Run down a list of synonyms for eyesore and you’re bound to check off a number of phrases used to describe Buffalo’s Skyway. The elevated roadway has been the subject of debate for the last number of years as the clamor to bring it down continues to grow louder.
The arguments for its removal are obvious and well documented. It’s an antiquated roadway that not only causes headaches each year (due to its lack of shoulders) but now stands as a barrier against waterfront development in Buffalo as the roadway’s supports stand in the middle of prime space in the Outer Harbor and Canalside neighborhood. Plans to, at the very least, introduce an at-grade harbor bridge are moving along (slowly) with the goal being to provide a better alternative to using the Skyway for travelers on Route 5.
While the Skyway’s replacement is still at least two, if not three years away, it’s time to take serious action towards removing the Skyway as well.
Among the areas that will benefit most from removing the Skyway will be Canalside, as the parcels along the Central Wharf will be completely free for development as opposed to how they appear today. However, the corner of Pearl and Seneca Streets will also see a massive amount of space open up thanks to the removal of the ramp connecting the Skyway to the 190. Three areas on Pearl St. along with another that runs along Perry Blvd. will be open for business after previously sitting relatively dormant under the Skyway.
These blocks could serve as an extension of Canalside and bridge the growing district with the downtown core. Without any specific residential plans set for the area around Canalside at this point, these blocks – particularly the current parking lot across from Pearl St. – could be developed as residential infill to continue to draw permanent residents to this portion of the city. Continue reading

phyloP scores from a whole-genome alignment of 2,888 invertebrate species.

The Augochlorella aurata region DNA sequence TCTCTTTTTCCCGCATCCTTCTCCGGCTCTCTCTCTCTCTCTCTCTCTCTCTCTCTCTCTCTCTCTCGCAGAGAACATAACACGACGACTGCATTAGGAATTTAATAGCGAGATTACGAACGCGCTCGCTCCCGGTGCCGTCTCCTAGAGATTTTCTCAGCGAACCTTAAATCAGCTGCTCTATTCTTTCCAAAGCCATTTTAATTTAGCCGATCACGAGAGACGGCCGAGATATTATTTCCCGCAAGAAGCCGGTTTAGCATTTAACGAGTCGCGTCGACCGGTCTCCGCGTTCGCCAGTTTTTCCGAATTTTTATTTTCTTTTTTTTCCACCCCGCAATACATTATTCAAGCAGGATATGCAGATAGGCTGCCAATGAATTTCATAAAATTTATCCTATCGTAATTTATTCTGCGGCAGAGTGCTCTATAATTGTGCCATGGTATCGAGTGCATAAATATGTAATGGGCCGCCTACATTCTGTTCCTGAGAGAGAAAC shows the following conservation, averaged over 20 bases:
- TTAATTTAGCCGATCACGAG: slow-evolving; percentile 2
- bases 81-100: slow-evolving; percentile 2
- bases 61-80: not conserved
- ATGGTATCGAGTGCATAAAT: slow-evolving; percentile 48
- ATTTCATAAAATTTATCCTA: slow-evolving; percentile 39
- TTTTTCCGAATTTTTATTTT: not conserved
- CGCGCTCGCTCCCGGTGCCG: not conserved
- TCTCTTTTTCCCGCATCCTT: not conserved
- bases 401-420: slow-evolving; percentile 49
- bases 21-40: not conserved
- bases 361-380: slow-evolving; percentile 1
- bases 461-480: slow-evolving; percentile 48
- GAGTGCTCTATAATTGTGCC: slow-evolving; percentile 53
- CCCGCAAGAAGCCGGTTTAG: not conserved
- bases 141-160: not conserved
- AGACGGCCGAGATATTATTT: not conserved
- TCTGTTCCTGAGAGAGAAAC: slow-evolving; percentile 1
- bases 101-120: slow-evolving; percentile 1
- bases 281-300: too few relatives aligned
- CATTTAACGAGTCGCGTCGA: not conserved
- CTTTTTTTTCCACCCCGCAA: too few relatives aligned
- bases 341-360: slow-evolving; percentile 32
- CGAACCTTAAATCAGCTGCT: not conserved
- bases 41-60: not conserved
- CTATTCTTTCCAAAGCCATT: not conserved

The Bills are in desperate need of a new stadium. This is a truth that is evident to just about anyone who pays attention to the team. Where that new stadium should be built has been a hot topic amongst that same group who sees the writing on the aging walls of the Ralph.
The Outer Harbor – a destination many Buffalonians would love to see – is the location for an incredibly ambitious and somewhat improbable proposal pitched by a new group today. One thing that didn’t seem to be fully considered with this project is the inevitable infrastructure issues that will accompany it.
The proposal that includes a stadium, convention center, hotel, retail and 5,000 parking spots for a low, low price of $1.4 billion doesn’t really accommodate for the 72,000 fans that will be coming down ten days a year.
While the Outer Harbor has plenty of space to accommodate surface parking, the park going crowds would certainly take issue with the idea of swaths of pavement being laid down throughout the Outer Harbor. Of course, that is probably the only feasible option regardless of any solution that would be brought forward.
Parking isn’t even the most concerning portion of this, however. At the end of the day the lots will take care of themselves. There is space to provide surface parking that won’t impact current and any future development out that way. Parking ramps are always an option as well, especially those with ground-level retail to complement the proposed retail portion of this project.
Based on the renderings, the Skyway and Route 5 will be the primary arteries to funnel cars to the area with surface streets like Ohio St., Tift, and Ridge also connecting directly to Route 5 and Furhman Blvd. Yet, Furhman is a two-lane boulevard that would be more than overwhelmed with the type of traffic that accompanies a Bills game. The last thing Buffalo wants is to have a two-lane road leading to their stadium. It is exactly what people complain about in Foxboro. Traffic in Orchard Park is tough enough to handle on gamedays and Abbot, Southwestern and 20A are all four-lanes wide (20A is two lanes but the shoulders serve as lanes on gameday). If the traffic in OP is rough, multiply it by ten on the Outer Harbor. Continue reading